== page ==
In city, consider an annual 1-mill boost
On Nov. 2 in The Tribune-Democrat, the city finance director, Carlos Gunby, calls for no tax increase for 2013.
However, City Manager Kristen Denne said we will need to generate more tax revenue starting in 2014, and probably for sometime to come.
Why not approve a 1-mill tax increase every year, instead of waiting until 2014, and then pass a 5- or 6-mill – or maybe even higher – increase?
One mill would not hurt as much.
Remember, 2013 is an election year for city leaders.
Global warming is moral issue; speak up
The weather is our nation’s favorite topic for small talk, yet when it comes to talking about the larger, long-term implications of the weather – that is, climate change – many of our leaders and elected officials are silent.
In fact, for the first time since the 1980s, the topic was not even mentioned during the 2012 presidential debates, despite its critical importance to everything from the economy to health.
The most recent megastorm, Hurricane Sandy, which recently shut down New York City, caused numerous deaths, left millions of homes without heat and light and billions of dollars in property damage across eastern United States, is a harbinger of the recent dramatic escalation of extreme weather events that our scientists attribute to human-caused climate change.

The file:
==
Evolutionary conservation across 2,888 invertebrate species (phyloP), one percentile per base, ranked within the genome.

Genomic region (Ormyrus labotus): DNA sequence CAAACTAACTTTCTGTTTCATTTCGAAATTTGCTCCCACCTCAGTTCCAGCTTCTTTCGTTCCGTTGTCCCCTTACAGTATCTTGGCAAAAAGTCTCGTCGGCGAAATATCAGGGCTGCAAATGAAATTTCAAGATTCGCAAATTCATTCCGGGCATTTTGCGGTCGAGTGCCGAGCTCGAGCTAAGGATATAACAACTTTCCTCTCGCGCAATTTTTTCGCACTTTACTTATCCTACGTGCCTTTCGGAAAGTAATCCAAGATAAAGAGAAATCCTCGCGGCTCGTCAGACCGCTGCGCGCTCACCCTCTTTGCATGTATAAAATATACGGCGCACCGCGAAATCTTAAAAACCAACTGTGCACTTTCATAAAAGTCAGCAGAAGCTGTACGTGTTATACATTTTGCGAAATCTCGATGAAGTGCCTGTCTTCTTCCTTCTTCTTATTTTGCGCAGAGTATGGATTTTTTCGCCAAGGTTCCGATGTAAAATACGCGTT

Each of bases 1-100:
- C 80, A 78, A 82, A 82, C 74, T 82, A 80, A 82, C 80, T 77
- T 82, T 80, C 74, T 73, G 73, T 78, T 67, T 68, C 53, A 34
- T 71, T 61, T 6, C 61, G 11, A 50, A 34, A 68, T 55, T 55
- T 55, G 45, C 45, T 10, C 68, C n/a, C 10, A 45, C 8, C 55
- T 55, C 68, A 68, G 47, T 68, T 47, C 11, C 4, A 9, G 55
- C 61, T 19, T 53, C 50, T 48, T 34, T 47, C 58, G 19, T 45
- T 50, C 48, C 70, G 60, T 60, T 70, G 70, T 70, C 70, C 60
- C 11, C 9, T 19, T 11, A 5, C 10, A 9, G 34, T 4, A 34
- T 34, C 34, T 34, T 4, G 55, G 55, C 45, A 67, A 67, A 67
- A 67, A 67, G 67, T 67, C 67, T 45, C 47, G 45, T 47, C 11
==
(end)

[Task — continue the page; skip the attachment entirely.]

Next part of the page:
The solutions to human-caused climate change, which have such a negative impact on the health, welfare and national security of American citizens, are easily within our reach. Yet our national leader’s silence on these matters is deafening.
Politicians may shy away from talking about climate, but as people of faith, we cannot be silent on this moral issue.
That’s why Pennsylvania Interfaith Power & Light (www.paipl.org) is working with congregations in our state to address global warming.
Faith communities recognize that God calls us to be good stewards of Creation and to care for our neighbors.
We owe it to our children to act now for their future, and we invite all people of faith to join in this vital work.
Rev. William C. Thwing